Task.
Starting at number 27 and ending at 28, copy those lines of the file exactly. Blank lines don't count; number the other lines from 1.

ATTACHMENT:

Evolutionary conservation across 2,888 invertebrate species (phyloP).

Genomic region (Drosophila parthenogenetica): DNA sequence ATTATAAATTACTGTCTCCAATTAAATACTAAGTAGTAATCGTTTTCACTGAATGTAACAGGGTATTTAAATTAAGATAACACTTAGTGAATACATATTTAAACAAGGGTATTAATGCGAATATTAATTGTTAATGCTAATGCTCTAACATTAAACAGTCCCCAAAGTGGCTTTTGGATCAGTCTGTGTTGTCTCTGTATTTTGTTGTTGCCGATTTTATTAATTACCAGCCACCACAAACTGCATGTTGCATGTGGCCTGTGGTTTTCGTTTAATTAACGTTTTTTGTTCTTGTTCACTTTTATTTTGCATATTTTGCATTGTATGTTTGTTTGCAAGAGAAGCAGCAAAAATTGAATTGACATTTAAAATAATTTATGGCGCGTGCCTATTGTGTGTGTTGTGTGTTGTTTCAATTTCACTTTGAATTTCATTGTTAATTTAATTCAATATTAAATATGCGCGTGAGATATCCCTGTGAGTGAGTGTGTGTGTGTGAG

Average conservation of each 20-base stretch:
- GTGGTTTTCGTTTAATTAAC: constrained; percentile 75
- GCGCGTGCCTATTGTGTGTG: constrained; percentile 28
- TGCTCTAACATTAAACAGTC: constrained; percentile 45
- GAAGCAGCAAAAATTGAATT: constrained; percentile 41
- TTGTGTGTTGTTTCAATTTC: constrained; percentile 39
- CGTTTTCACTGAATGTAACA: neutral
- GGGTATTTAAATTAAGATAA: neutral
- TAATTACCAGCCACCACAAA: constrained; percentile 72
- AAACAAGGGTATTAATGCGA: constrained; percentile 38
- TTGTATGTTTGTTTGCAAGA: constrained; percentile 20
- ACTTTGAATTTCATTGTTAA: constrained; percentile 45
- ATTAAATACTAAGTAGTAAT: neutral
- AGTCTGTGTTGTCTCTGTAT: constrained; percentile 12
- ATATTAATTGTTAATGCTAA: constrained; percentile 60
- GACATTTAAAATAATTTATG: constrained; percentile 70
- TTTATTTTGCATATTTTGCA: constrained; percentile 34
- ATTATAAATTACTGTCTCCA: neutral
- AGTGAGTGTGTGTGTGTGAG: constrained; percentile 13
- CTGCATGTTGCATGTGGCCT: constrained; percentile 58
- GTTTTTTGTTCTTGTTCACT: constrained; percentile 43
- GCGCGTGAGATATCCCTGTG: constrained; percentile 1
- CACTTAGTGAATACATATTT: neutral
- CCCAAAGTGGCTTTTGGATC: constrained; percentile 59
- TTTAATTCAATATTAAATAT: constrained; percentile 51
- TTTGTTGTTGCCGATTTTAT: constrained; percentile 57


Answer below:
- TTTAATTCAATATTAAATAT: constrained; percentile 51
- TTTGTTGTTGCCGATTTTAT: constrained; percentile 57